Saturday, July 09, 2011

Political Dynasties, Female Political Leaders and the Philippine Setting

In the world of politics, gender inequality has been narrowing as female politicians have been increasing around the world (but still remains low overall).

But in many areas, the growth of female politicians seems more representative of a symptom of a chronic disease known as political dynasties.


From the Economist, (emphasis added)

YINGLUCK SHINAWATRA, whose party won Thailand’s general election and who is the country’s presumptive prime minister, is far from the only female relative of a former leader to have taken over the family political mantle (Yingluck is the youngest sister of Thaksin Shinawatra, the prime minister ousted by the army in 2006). As our table shows, there are at least 20 such figures now active in politics, including three presidents or prime ministers and six leaders of the opposition or presidential candidates. (The region most receptive to female dynastic leaders seems to be South Asia. Two of the last three presidents of the Philippines have also been related to former presidents.) Historical figures are not available for comparison, but it is hard to think of any period when so many such women hold high political office. A remarkable number are daughters or other relatives of former strongmen: they are influential in Ghana, France, Peru, South Korea, Guatemala, Kazakhstan and Italy. Perhaps women are thought best able to soften an authoritarian family brand, and make it more acceptable in a democracy.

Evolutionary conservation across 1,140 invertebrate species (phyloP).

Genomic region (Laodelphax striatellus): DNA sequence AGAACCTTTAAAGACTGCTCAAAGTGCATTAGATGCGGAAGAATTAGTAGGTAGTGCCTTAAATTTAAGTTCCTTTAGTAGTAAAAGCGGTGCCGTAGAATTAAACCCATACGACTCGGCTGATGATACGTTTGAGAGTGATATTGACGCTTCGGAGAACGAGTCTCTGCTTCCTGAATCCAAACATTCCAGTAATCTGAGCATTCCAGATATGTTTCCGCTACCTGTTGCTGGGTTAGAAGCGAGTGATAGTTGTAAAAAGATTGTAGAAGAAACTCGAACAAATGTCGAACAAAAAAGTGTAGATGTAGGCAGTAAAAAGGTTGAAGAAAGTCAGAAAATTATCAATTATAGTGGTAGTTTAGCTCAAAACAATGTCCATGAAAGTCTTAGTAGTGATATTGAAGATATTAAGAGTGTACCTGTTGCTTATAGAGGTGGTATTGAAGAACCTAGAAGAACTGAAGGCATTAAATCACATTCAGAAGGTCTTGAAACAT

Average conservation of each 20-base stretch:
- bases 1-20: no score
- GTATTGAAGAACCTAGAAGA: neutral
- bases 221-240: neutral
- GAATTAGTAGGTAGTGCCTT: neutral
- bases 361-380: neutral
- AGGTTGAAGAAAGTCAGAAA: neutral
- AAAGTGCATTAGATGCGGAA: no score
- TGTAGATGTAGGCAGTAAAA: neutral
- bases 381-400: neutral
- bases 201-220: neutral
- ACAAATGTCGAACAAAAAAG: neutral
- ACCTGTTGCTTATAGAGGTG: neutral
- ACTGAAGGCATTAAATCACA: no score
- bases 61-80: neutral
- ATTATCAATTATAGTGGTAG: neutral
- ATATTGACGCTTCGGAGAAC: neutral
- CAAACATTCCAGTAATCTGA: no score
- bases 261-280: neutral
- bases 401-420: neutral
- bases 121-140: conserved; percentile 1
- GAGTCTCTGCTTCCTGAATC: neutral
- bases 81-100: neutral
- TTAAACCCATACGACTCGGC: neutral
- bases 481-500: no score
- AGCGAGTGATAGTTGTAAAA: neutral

Such malady especially applies to the Philippines.

Here is a roster of 12 popular mother and son political “tandems” (yahoo)

Cory & Noynoy, Gloria & Mikey, Imelda & Bongbong, Loi & Jinggoy, Guia & Jv, Elenita & Junjun, Lani & Jolo, Glenda & Ruben, Jr, Nikki & Julian, Letty & Ranjit

There about 250 political dynasties in the Philippines (New York Times 2007) and this number has been growing. The 14th Philippine congress has an estimated more than 75% of lawmakers from old political families (

As I earlier pointed out,

And how do you sustain political dynasties? By systematic redistribution. The above board taxes generated from the local economy are used to pay off voters indirectly by virtue of massive welfare programs [e.g. free movies, free health care, senior citizens discount and etc...] or directly (vote buying) during elections. For instance, local authorities discreetly allow people to squat on empty government and private lands and are given protection from doing so in exchange for votes.

Female leaders are hardly about instituting ‘puritanical/moral’ reforms or about representation of particular issues or political sectors in the conventional wisdom. Instead, most of these women leaders essentially ‘represent’ extensions of family interests in their respective political domain.

I understand that there is a pending anti-dynasty bill (HB 3413) being deliberated in the Philippine Congress (

An anti-dynasty bill that limits tenure WILL NOT remedy a disease brought about by the addiction to power over the political distribution of resources, as there will always be legal loopholes to circumvent. In fact, some of the women leaders (which include the other relatives) have been embodiments of systematic legal bypass over term limits on legislative branch and the local government(

The only solution to a problem of political inequality (centralization) would through market distribution (decentralization). In short, economic freedom serves as the only genuine antidote to political dynasties.

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